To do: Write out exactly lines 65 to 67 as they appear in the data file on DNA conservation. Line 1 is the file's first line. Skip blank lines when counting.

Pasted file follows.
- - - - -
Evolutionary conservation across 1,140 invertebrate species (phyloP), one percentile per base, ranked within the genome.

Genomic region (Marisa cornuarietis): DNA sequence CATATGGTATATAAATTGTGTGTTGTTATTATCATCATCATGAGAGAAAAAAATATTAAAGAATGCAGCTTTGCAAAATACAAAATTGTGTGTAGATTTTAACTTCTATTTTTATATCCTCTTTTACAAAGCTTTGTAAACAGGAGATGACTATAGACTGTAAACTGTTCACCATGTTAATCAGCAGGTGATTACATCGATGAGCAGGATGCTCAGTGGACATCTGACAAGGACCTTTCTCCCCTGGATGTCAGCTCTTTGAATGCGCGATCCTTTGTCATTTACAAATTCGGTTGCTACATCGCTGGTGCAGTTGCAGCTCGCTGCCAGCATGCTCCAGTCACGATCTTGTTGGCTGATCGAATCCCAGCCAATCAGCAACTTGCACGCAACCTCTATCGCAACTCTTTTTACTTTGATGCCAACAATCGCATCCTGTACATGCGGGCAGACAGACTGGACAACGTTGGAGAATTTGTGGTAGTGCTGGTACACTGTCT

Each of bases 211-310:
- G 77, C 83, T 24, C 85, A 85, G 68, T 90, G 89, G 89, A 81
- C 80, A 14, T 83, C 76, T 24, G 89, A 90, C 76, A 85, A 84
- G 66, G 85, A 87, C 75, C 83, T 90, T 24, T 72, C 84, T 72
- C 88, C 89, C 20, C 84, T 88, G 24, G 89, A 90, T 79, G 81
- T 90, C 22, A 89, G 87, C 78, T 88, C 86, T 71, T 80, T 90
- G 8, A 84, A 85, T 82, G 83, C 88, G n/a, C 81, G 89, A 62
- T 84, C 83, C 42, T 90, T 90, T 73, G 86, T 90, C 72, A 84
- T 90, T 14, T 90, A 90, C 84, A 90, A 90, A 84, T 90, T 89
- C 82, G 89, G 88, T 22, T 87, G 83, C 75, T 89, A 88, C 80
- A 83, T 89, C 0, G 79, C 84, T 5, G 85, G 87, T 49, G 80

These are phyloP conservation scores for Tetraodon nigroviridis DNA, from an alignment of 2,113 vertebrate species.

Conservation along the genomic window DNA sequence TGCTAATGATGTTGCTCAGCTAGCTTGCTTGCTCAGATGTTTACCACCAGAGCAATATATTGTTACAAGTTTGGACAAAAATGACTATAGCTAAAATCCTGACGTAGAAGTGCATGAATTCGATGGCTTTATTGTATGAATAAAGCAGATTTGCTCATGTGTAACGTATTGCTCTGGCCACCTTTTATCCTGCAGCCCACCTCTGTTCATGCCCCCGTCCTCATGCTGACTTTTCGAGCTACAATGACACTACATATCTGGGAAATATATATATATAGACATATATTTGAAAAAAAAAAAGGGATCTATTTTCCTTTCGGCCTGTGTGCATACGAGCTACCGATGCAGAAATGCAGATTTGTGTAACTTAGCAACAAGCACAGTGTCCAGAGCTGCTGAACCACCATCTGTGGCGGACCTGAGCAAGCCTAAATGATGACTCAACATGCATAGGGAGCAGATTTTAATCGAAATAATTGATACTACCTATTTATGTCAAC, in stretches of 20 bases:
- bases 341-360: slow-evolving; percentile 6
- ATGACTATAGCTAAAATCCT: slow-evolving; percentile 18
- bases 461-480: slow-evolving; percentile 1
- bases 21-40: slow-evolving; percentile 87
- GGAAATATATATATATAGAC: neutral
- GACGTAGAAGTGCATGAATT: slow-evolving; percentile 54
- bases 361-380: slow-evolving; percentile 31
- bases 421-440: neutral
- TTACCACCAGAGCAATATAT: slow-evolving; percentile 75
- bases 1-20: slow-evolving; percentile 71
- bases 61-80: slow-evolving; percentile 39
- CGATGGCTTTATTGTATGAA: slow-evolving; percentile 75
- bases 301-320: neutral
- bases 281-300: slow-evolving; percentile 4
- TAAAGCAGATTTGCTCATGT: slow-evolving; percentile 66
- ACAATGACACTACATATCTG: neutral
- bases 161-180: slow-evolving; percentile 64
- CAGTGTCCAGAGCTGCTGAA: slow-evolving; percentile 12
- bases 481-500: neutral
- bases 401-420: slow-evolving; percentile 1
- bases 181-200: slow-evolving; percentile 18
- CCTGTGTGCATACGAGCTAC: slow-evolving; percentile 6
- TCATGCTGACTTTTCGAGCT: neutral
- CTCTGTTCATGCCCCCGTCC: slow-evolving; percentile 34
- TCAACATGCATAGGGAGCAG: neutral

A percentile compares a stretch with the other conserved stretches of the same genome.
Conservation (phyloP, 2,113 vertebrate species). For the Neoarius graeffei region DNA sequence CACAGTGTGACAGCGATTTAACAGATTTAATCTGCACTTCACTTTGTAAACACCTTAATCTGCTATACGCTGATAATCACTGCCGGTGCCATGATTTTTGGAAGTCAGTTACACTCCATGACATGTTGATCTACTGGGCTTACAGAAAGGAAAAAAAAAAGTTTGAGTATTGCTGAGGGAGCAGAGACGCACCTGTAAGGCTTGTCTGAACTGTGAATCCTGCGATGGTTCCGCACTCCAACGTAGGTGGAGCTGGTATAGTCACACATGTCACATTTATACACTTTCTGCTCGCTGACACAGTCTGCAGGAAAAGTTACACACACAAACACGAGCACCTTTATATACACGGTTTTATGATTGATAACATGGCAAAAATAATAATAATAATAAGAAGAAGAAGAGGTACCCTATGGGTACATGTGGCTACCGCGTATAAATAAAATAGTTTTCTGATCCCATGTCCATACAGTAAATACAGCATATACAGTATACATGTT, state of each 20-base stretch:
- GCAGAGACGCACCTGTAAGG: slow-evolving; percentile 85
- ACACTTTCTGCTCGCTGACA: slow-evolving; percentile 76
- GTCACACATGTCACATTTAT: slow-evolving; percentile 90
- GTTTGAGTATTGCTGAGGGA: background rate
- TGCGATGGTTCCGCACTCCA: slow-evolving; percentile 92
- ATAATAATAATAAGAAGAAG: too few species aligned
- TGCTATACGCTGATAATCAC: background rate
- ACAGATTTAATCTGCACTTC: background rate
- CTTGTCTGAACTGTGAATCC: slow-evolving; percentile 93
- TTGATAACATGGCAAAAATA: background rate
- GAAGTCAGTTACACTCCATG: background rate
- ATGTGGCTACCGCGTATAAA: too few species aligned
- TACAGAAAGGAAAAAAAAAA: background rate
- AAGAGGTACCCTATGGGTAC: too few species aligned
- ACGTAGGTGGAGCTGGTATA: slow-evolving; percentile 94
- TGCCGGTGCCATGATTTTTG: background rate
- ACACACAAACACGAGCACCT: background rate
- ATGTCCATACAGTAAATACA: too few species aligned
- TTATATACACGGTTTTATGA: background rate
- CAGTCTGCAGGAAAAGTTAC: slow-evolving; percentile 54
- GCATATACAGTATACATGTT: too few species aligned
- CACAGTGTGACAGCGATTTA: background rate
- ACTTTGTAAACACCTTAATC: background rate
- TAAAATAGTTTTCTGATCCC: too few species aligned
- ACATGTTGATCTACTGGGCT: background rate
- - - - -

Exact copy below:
- ACTTTGTAAACACCTTAATC: background rate
- TAAAATAGTTTTCTGATCCC: too few species aligned
- ACATGTTGATCTACTGGGCT: background rate